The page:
The Stream

Is France legalising Islamophobia?

On Thursday, April 15, 2021 at 19:30 GMT:
As Ramadan begins this week, many Muslims in France are bracing themselves for the passage of a controversial new law.

Recently approved by the Senate, the “anti-separatism” bill aims to stop radicalisation. It doesn’t name any specific religion, but includes provisions that critics say single out France’s six million Muslims. If passed, the government would have new powers to close places of worship that get foreign funding and/or preach certain ideologies.

Legislators are also proposing banning minors from wearing “conspicuous” religious clothing in public – which would prevent Muslim women under the age of 18 years old from wearing hijab. The move has prompted a furious global online response and the revival of hashtag campaigns including #BoycottFrance and #HandsOffMyHijab.

Rights groups have also expressed concern about how the bill would affect civil liberties. Marco Perolini, Amnesty International’s Europe Researcher, recently said: “Time and again we have seen the French authorities use the vague and ill-defined concept of ‘radicalisation’ or ‘radical Islam’ to justify the imposition of measures without valid grounds… This stigmatisation must end.”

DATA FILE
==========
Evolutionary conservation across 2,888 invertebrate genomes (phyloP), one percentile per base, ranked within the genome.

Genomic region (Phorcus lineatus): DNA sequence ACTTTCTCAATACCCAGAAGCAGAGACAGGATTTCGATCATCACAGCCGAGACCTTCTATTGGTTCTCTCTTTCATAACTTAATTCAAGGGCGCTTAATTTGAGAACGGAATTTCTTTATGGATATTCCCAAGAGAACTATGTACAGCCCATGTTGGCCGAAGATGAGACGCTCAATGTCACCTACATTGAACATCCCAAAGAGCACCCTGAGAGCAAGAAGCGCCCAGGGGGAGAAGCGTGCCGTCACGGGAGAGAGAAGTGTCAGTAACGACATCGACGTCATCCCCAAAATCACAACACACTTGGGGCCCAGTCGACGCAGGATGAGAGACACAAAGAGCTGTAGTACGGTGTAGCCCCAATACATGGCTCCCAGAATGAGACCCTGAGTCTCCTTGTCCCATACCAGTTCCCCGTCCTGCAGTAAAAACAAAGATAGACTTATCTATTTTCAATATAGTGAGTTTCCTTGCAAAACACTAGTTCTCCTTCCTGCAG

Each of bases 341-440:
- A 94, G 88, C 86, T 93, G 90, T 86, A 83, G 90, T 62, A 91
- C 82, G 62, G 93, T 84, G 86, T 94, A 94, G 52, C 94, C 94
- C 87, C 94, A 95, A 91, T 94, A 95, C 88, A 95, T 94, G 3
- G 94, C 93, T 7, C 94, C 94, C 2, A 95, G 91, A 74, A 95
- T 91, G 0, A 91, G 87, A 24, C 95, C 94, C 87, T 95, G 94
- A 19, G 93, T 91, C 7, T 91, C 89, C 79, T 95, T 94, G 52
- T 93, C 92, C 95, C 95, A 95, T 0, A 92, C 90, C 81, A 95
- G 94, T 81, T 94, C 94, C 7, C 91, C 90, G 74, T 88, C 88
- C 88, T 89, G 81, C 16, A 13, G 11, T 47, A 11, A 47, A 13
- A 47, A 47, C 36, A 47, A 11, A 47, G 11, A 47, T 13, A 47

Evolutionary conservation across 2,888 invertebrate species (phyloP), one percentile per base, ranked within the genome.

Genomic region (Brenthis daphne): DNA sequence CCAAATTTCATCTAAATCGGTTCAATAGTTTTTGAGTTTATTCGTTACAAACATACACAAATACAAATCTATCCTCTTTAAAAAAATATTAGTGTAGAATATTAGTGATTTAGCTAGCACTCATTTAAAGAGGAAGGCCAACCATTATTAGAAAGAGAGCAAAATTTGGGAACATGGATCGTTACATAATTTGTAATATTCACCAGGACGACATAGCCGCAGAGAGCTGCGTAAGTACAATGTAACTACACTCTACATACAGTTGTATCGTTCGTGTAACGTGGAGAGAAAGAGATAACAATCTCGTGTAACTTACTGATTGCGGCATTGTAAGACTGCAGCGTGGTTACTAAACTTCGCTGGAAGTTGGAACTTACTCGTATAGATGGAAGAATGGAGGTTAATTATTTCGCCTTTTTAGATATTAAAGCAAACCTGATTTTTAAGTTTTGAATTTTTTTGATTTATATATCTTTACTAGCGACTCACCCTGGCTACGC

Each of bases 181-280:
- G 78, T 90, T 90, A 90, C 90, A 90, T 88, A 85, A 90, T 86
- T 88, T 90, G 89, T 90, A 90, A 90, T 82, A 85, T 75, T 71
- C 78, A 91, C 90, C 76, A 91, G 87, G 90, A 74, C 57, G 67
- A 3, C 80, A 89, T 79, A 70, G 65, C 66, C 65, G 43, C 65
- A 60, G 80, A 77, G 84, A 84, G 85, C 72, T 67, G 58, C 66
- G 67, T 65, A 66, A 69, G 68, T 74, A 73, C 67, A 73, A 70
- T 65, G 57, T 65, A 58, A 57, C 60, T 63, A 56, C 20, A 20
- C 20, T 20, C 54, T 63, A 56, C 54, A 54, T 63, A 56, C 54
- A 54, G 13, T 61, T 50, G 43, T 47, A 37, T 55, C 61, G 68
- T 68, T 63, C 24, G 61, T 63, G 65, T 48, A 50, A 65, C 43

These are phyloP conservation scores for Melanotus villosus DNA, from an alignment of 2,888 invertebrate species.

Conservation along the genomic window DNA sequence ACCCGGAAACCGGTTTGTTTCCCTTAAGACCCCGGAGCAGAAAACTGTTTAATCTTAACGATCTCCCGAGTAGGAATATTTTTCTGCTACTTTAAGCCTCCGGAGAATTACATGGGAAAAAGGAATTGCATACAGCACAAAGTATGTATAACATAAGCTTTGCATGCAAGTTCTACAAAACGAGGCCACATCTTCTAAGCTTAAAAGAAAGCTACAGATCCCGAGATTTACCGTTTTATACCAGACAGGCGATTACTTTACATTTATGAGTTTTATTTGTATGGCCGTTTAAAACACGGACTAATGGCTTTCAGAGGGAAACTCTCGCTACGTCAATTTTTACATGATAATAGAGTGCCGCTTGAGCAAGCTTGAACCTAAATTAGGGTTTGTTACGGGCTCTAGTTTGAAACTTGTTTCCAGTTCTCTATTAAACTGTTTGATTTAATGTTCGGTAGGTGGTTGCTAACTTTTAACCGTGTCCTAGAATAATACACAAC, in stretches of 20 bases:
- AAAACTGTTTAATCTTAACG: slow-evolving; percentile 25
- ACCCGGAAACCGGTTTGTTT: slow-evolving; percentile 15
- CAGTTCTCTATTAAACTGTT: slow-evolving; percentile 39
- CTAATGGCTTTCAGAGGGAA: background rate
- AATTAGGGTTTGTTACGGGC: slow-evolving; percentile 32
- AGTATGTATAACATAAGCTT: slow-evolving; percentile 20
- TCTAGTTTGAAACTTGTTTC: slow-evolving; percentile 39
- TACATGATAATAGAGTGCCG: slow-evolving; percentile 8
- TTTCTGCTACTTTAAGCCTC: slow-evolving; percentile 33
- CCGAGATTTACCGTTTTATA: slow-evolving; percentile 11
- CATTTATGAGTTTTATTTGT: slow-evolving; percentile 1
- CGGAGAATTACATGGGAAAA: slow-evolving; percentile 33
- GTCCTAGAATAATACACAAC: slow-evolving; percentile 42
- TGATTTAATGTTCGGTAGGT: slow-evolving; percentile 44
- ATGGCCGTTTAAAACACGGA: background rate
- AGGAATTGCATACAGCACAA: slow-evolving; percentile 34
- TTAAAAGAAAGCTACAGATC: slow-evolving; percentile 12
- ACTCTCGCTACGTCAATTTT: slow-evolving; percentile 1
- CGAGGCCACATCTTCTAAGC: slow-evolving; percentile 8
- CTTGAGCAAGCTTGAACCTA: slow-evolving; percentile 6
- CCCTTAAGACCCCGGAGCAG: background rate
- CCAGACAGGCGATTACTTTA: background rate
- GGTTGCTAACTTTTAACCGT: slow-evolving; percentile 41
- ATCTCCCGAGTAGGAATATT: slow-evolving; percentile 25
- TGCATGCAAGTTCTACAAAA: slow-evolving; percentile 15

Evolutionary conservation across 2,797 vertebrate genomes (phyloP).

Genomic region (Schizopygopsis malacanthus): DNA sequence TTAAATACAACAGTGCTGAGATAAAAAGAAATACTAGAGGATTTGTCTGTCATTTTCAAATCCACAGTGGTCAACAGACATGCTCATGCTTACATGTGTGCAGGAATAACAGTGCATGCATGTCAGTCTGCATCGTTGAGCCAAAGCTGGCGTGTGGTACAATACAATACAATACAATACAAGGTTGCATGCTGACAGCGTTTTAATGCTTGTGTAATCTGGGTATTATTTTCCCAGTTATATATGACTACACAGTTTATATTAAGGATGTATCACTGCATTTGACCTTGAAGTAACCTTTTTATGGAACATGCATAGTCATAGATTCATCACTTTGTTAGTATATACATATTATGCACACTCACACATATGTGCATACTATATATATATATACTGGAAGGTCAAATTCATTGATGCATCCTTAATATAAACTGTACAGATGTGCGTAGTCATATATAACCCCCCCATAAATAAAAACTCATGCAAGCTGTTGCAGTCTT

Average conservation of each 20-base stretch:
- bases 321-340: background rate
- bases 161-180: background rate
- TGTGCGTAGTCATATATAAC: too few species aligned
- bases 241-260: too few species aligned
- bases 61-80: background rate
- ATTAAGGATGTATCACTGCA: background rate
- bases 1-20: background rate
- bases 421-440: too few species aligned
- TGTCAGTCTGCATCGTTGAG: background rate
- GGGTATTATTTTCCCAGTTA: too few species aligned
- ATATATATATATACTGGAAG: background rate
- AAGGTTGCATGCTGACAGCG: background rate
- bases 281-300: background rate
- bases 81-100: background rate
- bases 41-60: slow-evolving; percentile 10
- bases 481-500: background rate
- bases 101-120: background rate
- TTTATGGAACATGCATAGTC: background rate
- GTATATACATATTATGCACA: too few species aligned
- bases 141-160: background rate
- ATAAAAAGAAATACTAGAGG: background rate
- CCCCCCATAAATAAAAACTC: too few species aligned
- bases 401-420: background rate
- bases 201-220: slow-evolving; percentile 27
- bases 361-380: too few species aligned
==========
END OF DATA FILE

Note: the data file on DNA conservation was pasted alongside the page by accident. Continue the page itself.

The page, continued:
Home to Western Europe’s largest Muslim population, France has struggled for decades to integrate the community, which regularly faces social and economic discrimination.

The new law comes on the heels of last year’s beheading of a history teacher who had shown caricatures of the Prophet Muhammad to his class. More than 260 people have died in attacks in France since 2015, and pressure is growing on President Emmanuel Macron to act. Macron is up for re-election next year, and his opponents have vowed to keep Islam and immigration at the top of the agenda.

In this episode of The Stream we ask, is France legalising Islamophobia? Join the conversation.

On this episode of The Stream, we speak with:

Marco Perolini, @esteban80paris
Europe Researcher, Amnesty International

Yasser Louati, @yasserlouati
Human rights activist

Myriam Francois, @MyriamFrancoisC